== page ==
98 personal data points that Facebook uses to target ads to you
Say you’re scrolling through your Facebook Newsfeed and you encounter an ad so eerily well-suited, it seems someone has possibly read your brain.
Maybe your mother’s birthday is coming up, and Facebook’s showing ads for her local florist. Or maybe you just made a joke aloud about wanting a Jeep, and Instagram’s promoting Chrysler dealerships.
Whatever the subject, you’ve seen ads like this. You’ve wondered — maybe worried — how they found their way to you.
(iStock/The Washington Post)
Facebook, in its omniscience, knows that you’re wondering — and it would like to reassure you. The social network just revamped its ad preference settings to make them significantly easier for users to understand. They’ve also launched a new ad education portal, which explains, in general terms, how Facebook targets ads.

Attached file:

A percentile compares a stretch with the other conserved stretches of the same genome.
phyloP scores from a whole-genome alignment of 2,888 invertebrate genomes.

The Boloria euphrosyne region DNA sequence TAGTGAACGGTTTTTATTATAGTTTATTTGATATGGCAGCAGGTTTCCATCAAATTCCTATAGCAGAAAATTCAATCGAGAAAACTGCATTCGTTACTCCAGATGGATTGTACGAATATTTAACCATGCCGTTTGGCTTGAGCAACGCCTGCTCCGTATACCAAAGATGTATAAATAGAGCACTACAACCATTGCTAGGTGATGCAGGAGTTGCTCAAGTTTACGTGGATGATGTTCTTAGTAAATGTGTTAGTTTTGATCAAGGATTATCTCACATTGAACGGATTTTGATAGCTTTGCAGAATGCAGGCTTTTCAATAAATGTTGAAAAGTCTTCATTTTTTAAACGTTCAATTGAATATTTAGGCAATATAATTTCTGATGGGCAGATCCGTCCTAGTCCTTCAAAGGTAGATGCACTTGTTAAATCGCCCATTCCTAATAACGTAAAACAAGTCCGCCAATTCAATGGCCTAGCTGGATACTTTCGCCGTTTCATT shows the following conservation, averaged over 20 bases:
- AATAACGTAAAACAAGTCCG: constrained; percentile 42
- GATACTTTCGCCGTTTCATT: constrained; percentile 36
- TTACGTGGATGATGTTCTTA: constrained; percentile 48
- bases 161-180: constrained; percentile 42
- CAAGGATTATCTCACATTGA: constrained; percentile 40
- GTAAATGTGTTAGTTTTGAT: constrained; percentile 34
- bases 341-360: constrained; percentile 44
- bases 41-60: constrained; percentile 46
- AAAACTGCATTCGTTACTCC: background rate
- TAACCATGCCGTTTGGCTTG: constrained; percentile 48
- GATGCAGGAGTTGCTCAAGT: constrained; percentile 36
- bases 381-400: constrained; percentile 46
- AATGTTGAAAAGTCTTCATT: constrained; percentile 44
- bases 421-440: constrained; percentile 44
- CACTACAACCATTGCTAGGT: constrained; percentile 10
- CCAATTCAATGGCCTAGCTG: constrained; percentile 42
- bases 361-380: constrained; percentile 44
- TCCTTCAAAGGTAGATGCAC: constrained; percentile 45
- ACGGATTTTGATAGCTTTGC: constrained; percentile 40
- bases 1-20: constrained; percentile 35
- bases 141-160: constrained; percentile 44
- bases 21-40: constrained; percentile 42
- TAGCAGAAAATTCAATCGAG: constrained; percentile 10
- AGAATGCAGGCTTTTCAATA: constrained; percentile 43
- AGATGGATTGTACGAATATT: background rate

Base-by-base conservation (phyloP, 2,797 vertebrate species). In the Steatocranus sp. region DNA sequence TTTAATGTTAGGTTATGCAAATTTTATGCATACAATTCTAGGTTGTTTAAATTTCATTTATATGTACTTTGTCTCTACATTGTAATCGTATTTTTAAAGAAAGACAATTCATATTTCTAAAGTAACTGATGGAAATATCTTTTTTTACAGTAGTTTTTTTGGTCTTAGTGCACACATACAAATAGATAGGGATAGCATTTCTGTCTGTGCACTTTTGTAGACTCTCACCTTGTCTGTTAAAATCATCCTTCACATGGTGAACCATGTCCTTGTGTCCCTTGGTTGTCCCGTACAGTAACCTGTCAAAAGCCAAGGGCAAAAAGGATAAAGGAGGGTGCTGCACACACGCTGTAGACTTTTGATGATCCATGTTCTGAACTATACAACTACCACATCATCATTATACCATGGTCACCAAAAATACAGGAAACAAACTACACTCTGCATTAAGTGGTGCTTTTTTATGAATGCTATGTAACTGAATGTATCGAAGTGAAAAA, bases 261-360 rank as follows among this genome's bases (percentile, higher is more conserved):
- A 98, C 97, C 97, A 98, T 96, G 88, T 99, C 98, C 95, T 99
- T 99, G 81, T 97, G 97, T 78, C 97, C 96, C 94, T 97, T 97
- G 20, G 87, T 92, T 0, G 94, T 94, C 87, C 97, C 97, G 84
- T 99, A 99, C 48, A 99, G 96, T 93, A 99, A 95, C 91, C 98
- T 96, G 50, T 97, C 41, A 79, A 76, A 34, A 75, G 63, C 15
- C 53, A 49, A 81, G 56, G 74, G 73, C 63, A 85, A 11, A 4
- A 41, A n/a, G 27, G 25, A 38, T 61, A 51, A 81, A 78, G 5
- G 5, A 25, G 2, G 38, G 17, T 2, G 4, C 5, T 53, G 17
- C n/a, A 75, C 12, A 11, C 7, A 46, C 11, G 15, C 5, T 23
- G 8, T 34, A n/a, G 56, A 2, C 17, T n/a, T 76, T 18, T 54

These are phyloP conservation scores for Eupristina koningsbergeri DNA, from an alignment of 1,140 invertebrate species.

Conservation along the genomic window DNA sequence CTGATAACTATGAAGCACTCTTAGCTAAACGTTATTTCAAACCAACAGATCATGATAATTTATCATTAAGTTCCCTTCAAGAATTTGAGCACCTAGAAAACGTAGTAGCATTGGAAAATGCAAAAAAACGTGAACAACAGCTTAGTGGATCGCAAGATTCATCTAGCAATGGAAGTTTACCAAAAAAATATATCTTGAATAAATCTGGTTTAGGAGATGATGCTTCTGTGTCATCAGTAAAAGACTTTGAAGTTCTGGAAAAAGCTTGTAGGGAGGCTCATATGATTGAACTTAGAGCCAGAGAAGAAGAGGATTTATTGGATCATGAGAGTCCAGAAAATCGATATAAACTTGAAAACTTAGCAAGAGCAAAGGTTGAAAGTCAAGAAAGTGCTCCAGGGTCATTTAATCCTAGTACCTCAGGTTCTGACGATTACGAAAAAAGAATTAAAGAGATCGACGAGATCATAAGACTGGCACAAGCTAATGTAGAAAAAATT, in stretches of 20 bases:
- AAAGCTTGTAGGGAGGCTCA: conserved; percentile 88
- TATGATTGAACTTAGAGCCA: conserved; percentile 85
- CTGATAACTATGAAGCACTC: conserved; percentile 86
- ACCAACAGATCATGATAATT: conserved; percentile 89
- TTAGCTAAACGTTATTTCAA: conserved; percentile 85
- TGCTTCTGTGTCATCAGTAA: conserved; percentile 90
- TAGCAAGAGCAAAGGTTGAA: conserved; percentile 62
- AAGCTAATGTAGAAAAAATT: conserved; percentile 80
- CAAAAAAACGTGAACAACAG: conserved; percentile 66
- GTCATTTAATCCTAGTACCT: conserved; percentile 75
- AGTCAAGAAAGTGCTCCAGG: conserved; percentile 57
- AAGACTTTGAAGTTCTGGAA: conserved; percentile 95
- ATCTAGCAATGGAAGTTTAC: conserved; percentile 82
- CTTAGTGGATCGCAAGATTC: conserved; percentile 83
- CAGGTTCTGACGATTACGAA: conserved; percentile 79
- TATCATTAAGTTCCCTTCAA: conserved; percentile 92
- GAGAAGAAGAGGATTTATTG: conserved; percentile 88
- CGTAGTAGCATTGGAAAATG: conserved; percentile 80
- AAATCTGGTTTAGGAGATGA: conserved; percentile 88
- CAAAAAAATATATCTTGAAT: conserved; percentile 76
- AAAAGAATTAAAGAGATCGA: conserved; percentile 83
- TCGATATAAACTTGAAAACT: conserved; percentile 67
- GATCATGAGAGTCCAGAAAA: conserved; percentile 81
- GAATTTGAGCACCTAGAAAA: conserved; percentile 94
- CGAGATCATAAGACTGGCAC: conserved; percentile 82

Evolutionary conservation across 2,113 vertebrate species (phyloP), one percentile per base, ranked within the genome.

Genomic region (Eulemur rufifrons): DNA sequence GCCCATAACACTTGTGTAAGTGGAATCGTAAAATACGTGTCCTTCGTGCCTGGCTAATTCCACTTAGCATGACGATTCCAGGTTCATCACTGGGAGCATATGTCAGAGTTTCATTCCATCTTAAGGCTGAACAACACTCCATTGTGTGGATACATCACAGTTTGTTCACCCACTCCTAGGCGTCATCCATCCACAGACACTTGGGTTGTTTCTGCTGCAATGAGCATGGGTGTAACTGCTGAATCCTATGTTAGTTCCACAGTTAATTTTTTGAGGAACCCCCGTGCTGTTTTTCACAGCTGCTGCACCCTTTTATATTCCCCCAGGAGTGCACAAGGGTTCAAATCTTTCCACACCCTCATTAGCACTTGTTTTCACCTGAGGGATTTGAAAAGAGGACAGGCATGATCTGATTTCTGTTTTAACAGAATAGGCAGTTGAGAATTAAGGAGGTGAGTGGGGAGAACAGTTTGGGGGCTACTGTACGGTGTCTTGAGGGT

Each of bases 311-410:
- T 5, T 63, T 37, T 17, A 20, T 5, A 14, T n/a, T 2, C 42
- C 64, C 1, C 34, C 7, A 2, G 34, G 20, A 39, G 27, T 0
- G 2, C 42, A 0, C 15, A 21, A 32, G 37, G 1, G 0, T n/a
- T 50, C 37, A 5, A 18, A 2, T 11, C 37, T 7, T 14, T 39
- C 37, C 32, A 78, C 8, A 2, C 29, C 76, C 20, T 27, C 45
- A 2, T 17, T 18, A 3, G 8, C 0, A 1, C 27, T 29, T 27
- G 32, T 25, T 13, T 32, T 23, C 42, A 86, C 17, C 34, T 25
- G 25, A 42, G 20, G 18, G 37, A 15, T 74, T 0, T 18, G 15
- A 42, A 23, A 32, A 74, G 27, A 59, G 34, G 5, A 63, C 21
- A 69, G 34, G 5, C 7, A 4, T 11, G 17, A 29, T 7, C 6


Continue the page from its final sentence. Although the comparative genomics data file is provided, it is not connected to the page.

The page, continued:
“We want the ads people see on Facebook to be interesting, useful and relevant,” a Facebook spokesperson said.
But it remains to be seen whether users are pleased or frightened by the new information they suddenly have.
“While you’re logged onto Facebook, for instance, the network can see virtually every other website you visit.
Even when you’re logged off, Facebook knows much of your browsing: It’s alerted every time you load a page with a “Like” or “share” button, or an advertisement sourced from its Atlas network.